Skip to content

A closer look at pelvic exams and the importance of single-use speculums

A closer look at pelvic exams and the importance of single-use speculums

 

Pelvic exams are common out-patient procedures, wherein a gynecologist will examine a woman’s pelvic area visually, with the help of a tool known as a vaginal speculum. Healthline reported that women are encouraged to have routine pelvic exams every year to rule out certain conditions. This article will take a closer look at the procedure, how it is performed and the reasons why the utilization of single-use speculums is so important.

Understanding pelvic exams
It is important for a female or trans male’s reproductive organs to be visually assessed by a gynecologist on a routine basis, to ensure health and rule out certain conditions, such as cervical cancer and sexually transmitted infections, Healthline detailed. This is achieved via a procedure known as a pelvic exam. All areas of the reproductive system are checked during a pelvic exam, including the uterus, ovaries, vulva, cervix and vagina. The reproductive organs inside the body, such as the ovaries and uterus, are examined by hand during the procedure. The physician will use two fingers, covered by a lubricated glove.

A typical pelvic exam is performed relatively quickly, and can be completed in a matter of minutes, according to the Mayo Clinic. The exam can be performed both as a routine preventative inspection, and also as a means of investigating concerning symptoms. For example, as noted by Healthline, excessive vaginal bleeding and pain in the area are common symptoms that may be investigated with a pelvic examination.

What happens during the procedure?
The pelvic exam is typically performed in several stages. As outlined by the Mayo Clinic, the physician will start by inspecting the outside of the pelvic area visually. After this is complete, he or she will insert a tool known as a speculum into the vagina. These devices are used to spread the area open, to facilitate ease of viewing for the gynecologist. With the speculum inserted, the professional is afforded a clearer view of the internal area. This part of the procedure often causes the patient mild discomfort, due to the pressure. The exam concludes with the physical portion, wherein the healthcare provider will inspect internal organs with lubricated fingers.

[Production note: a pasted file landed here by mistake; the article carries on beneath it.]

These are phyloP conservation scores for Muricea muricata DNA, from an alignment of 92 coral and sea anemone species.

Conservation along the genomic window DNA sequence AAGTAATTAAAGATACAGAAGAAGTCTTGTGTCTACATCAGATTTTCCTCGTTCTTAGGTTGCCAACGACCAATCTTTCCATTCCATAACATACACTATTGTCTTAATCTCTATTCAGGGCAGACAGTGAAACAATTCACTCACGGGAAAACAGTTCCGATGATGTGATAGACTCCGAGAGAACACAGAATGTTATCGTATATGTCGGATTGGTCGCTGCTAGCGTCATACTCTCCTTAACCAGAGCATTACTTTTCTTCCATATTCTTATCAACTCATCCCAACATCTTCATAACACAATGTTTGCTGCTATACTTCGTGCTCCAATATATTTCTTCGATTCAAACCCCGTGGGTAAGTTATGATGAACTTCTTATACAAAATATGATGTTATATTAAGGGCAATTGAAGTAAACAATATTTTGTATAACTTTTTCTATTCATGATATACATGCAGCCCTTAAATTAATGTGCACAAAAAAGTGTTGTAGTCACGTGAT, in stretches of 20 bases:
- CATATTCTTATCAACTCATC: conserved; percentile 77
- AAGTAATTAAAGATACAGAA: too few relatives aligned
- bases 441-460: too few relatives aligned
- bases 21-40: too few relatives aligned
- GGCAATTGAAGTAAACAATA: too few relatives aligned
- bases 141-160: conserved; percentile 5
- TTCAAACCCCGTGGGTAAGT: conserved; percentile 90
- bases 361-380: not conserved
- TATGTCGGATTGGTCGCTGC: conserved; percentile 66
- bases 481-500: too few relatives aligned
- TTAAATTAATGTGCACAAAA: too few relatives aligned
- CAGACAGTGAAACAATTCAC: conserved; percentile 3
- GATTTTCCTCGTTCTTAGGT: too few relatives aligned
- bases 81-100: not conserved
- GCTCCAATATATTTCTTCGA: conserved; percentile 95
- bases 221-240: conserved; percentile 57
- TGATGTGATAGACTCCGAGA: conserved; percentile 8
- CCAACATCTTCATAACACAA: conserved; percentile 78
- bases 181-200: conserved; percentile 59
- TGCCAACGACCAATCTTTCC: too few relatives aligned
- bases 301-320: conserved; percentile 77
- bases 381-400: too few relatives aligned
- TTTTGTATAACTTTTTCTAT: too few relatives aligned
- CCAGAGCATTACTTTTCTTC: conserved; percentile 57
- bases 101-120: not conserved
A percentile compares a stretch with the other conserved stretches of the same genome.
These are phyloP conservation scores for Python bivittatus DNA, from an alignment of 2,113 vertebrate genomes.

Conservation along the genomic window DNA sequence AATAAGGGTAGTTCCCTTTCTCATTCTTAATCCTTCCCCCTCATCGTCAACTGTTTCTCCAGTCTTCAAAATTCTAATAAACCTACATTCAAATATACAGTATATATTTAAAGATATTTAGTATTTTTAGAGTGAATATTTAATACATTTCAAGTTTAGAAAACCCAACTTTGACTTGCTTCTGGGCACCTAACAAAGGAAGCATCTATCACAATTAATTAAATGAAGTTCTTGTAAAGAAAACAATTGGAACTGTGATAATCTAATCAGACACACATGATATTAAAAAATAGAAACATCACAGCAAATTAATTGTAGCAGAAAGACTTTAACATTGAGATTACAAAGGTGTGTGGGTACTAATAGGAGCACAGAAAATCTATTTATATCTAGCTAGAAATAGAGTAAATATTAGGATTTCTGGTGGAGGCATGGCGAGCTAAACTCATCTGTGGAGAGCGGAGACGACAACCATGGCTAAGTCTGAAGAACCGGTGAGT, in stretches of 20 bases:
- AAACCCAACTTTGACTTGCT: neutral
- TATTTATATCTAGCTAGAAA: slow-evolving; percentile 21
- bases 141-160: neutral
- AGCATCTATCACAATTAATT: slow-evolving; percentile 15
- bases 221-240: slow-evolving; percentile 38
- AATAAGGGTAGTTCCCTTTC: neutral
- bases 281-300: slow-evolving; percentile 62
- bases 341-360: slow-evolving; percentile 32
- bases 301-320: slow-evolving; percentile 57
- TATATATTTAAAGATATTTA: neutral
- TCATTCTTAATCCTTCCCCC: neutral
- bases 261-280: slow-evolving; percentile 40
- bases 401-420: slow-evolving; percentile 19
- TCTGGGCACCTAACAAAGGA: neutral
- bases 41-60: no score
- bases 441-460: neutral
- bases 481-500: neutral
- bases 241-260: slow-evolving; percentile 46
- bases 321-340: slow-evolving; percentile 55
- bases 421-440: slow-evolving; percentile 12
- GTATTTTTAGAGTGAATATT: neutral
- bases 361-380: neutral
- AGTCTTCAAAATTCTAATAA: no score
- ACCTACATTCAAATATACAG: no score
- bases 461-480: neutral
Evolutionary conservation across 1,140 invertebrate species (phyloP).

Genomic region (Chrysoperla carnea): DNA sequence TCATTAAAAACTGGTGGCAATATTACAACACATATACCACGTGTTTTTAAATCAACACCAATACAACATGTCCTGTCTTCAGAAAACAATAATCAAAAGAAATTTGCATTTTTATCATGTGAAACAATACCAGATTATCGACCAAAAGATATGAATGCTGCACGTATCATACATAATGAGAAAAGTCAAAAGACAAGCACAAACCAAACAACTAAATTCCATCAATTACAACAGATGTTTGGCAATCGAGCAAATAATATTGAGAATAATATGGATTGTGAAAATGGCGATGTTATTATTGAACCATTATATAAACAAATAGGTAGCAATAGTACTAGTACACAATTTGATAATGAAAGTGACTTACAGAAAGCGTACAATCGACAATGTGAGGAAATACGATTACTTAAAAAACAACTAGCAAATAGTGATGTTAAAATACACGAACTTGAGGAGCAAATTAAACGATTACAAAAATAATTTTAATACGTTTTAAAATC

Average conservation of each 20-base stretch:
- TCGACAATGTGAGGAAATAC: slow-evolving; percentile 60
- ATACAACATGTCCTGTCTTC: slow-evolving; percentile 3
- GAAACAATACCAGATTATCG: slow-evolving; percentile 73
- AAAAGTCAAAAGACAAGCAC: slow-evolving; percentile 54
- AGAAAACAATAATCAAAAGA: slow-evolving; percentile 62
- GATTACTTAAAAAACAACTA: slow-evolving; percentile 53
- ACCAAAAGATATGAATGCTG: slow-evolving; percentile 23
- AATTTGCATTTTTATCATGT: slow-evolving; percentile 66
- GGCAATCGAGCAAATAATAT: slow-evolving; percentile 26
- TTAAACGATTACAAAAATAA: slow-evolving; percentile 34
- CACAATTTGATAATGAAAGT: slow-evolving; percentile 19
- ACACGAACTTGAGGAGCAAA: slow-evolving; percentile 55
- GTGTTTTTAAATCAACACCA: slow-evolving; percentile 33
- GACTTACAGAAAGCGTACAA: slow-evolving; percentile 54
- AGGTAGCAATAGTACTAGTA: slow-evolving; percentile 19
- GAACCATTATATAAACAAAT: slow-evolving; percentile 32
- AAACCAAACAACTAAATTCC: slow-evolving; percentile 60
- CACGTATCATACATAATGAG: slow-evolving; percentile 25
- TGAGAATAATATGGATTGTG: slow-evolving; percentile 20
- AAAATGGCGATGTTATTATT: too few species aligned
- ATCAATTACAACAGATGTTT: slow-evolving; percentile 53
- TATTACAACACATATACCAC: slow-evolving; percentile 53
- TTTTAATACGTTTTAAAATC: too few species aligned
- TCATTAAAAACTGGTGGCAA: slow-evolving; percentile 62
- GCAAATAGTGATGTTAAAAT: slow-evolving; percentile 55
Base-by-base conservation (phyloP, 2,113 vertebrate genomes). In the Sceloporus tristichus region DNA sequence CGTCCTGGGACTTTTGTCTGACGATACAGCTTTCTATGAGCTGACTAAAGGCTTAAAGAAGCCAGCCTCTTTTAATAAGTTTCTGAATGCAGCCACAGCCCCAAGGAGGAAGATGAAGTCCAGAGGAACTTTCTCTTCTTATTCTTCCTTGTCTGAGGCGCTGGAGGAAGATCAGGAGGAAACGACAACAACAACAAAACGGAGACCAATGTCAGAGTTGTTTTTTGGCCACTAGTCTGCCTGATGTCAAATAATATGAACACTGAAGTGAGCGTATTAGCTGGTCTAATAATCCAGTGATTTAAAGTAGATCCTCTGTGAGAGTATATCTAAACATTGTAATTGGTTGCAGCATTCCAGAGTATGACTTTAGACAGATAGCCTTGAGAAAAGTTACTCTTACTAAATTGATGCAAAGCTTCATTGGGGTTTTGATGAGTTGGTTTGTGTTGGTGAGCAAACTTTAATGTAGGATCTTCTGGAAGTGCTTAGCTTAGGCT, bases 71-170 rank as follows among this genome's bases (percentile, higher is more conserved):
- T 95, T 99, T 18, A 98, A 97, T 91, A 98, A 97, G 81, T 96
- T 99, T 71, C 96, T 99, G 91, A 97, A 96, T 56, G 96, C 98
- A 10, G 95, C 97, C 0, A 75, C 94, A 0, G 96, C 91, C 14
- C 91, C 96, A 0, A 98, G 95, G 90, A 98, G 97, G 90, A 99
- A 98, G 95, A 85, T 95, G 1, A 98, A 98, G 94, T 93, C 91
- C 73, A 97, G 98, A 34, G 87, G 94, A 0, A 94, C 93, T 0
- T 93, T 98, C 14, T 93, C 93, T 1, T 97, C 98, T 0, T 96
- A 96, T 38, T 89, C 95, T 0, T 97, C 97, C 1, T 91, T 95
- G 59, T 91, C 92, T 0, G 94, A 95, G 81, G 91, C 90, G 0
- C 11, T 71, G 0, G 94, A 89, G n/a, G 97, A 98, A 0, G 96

According to Cleveland Clinic, it is common for pelvic exams to include what is known as a pap smear. This occurs just after the speculum has been inserted. The pap smear is a procedure wherein cells are extracted from the cervix, using a special tool. It is usually painless. The purpose of the pap smear is to send off the cells for inspection, to ascertain if there is any evidence of cancerous or pre-cancerous cells. Cervical cancer is most effectively treated if caught early, which is why pap smears are so important.

A pelvic exam is often performed in a physician's office.A pelvic exam is often performed in a physician’s office.

Why are single-use tools necessary?
It is routine for health care organizations to use reusable medical tools. These devices are utilized on a patient before being sterilized and then used again on another individual. Recent studies, however, have revealed an uncomfortable fact – that hospital sterilization procedures are often inefficient at completely killing germs and viruses, as well as removing traces of human fluids, such as blood and saliva. Consequently, when reusable medical tools are harnessed, patients are at a small but notable risk of cross-contamination.

This is especially problematic as far as vaginal speculums are concerned, because a study from researchers at Brigham Young University found that sterilization procedures are ineffective at killing certain strains of the human papillomavirus, namely strains 16 and 18. Both of these strains of HPV are connected with the development of cervical cancer in women. Consequently, when reusable speculums are used in a medical setting, there is the risk of patients contracting HPV, which in turn could lead to cervical cancer.

The best way to mitigate this risk, therefore, is for health care facilities to utilize single-use medical tools only. Single-use devices remove the risk of cross-contamination as they are used exclusively on one patient, before being safely disposed of.

Consider OBP Medical
OBP Medical provides a range of single-use medical tools, from laryngoscopes to speculums. The ER-SPEC/OfficeSPEC vaginal speculum, for example, is pre-assembled, easy-to-use and powered by a safe LED light source. Furthermore, it is a more cost-effective option when compared with reusable devices. Learn more and request a free sample today.

Posted in